Even Cary Elwes Knows A Princess Bride Remake Would Be A Bad Idea

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princess bride remake

Twentieth Century Fox

Remaking The Princess Bride? Inconceivable! Deep in a profile of Norman Lear posted on Variety this week, Sony Pictures CEO Tony Vinciquerra casually dropped the bomb that there’s been talk of remaking 1987’s The Princess Bride, one of the greatest films to ever grace the silver screen. Naturally, people were about as happy with that idea as a local fisherman cruising in eel-infested waters.

“Very famous people whose names I won’t use, but they want to redo The Princess Bride,” Tony said, citing the success of Norman’s One Day at a Time as the impetus for one of the entertainment industry’s worst ideas yet. Yes, even worse than that Motley Cruë Netflix documentary no one asked for.

Star Cary Elwes came to our rescue, proving he’ll always be our knight in shining armour Dread Pirate Roberts.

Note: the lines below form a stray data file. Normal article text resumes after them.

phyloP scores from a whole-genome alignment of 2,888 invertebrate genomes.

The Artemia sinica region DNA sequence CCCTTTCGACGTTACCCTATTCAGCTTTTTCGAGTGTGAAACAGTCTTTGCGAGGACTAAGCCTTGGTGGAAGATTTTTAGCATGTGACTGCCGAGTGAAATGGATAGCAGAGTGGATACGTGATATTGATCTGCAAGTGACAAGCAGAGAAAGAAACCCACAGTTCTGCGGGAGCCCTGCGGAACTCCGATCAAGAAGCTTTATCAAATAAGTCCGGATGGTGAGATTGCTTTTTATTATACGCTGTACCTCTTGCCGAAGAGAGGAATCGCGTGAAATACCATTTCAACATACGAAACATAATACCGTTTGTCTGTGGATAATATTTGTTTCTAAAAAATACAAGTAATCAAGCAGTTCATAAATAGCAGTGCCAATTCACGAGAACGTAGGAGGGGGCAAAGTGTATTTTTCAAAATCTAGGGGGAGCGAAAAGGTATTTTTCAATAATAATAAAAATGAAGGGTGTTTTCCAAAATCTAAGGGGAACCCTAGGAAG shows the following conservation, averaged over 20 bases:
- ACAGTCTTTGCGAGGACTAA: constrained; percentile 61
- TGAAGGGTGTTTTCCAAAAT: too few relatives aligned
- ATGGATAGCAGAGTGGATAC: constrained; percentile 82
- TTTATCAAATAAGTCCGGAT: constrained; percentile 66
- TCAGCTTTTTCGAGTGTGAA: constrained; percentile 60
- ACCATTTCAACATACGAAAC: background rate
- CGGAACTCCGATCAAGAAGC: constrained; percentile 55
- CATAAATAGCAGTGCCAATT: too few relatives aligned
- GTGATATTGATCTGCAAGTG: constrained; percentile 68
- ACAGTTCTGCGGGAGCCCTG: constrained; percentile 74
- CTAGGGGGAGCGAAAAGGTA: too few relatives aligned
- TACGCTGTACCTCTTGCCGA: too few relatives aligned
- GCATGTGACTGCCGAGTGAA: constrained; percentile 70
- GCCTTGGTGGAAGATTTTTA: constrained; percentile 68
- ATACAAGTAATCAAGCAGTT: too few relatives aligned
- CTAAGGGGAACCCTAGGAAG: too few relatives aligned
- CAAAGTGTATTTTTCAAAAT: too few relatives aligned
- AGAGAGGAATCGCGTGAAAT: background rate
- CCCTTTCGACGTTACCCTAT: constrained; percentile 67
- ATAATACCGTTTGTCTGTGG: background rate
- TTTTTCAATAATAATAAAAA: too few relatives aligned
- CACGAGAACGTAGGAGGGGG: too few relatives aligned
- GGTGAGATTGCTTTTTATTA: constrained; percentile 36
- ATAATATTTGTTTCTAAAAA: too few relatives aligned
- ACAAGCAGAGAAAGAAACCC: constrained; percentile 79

“There’s a shortage of perfect movies in this world,” Cary wrote, quoting one of the film’s iconic lines. “It would be a pity to damage this one.”

Another Hollywood mega-star, this time one of Earth’s Mightiest Heroes, echoed Cary’s disinterest in a Princess Bride remake:

“Wow. Perfect Tweet,” Chris Evans posted, adding his name to the list of Princess Bride fans who understand remaking the fantasy romance film would be tarnishing the legacy of a classic. It’s like how no one is interested in remaking Taxi Driver or Casablanca — “Play it again, Sam,” just wouldn’t hit the same in the 21st century.

We’d like to think Tony knew backlash against the idea would be swift, thus leaving out specifics about who, exactly, is trying to mess with perfection (although, in reality, it was probably redacted for legal reasons). We want names, Tony! We need to know which Queens of Putrescence we’ll be protesting if this Princess Bride remake is ever mentioned again in polite society.

While we’re at it, if Hollywood could just promise to leave The Breakfast Club, Back to the Future, and Heathers, it would really help us sleep at night. Not every great film from the ’80s has to remade for the digital age.

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